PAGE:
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Geophysical Journal International
, Volume 212 (1) – Jan 1, 2018

13 pages

/lp/ou_press/inferring-tsunami-flow-depth-and-flow-speed-from-sediment-deposits-2HE09ZiWtd

- Publisher
- The Royal Astronomical Society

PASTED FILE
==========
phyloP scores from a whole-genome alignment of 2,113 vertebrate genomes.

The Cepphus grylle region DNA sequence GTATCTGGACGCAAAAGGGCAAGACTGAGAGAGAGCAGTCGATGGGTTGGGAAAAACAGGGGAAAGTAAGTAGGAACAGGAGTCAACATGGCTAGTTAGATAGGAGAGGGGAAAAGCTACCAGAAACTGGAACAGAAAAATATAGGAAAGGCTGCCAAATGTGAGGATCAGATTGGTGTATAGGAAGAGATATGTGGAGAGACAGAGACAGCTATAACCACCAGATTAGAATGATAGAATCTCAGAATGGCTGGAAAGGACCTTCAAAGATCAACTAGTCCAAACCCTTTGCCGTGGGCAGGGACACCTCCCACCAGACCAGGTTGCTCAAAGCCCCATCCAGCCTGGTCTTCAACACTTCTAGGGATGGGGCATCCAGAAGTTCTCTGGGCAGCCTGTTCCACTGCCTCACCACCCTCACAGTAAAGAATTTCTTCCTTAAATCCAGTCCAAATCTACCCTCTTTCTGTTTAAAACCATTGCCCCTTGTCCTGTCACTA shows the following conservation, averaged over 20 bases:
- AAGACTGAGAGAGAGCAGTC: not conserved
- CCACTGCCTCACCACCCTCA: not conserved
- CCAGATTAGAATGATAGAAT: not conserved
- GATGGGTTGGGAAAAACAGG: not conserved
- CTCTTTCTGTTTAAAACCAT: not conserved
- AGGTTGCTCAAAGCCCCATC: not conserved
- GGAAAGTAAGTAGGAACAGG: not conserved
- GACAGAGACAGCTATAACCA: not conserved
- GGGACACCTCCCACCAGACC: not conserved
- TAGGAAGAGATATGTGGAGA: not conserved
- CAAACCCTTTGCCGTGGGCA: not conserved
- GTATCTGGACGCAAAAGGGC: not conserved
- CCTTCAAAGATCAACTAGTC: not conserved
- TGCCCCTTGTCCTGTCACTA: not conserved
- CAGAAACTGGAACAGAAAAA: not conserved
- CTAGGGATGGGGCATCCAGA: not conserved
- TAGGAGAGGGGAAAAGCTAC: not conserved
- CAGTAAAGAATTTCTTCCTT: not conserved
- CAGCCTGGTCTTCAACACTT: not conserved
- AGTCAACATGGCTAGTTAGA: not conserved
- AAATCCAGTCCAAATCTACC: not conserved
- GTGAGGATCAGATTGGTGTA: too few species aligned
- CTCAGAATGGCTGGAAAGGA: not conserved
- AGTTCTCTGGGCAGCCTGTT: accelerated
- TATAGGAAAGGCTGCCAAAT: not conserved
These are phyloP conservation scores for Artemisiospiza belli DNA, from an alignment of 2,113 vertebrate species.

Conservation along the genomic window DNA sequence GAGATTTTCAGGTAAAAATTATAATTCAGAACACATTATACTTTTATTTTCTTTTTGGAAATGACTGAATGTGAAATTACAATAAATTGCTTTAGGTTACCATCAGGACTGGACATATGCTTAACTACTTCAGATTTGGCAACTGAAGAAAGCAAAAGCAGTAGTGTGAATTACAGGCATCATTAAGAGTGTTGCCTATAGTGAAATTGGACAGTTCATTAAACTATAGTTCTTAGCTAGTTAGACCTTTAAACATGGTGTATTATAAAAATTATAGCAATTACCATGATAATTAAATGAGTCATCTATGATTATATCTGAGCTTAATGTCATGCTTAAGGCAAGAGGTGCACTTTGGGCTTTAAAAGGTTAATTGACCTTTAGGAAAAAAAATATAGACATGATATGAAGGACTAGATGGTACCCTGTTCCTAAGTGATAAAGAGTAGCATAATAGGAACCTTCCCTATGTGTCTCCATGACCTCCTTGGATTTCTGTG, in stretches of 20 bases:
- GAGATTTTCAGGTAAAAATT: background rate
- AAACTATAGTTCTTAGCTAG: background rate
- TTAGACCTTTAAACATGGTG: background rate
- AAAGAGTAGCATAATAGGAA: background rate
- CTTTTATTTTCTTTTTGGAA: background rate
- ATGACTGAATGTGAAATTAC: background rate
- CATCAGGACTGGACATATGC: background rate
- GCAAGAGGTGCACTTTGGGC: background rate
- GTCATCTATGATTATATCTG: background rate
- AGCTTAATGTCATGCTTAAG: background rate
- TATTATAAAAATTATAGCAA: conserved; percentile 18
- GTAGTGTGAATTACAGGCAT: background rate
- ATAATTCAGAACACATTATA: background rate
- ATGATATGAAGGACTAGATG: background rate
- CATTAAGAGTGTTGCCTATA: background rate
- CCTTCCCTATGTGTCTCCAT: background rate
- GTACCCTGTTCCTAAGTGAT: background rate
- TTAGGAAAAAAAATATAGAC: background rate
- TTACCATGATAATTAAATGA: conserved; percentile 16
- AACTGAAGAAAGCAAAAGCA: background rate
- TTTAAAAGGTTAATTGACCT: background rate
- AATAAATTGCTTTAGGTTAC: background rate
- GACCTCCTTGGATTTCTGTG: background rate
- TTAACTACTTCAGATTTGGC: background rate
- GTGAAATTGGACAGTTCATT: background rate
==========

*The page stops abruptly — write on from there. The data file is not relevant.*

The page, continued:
- Copyright
- © The Authors 2017. Published by Oxford University Press on behalf of The Royal Astronomical Society.
- ISSN
- 0956-540X
- eISSN
- 1365-246X
- D.O.I.
- 10.1093/gji/ggx435
- Publisher site
- See Article on Publisher Site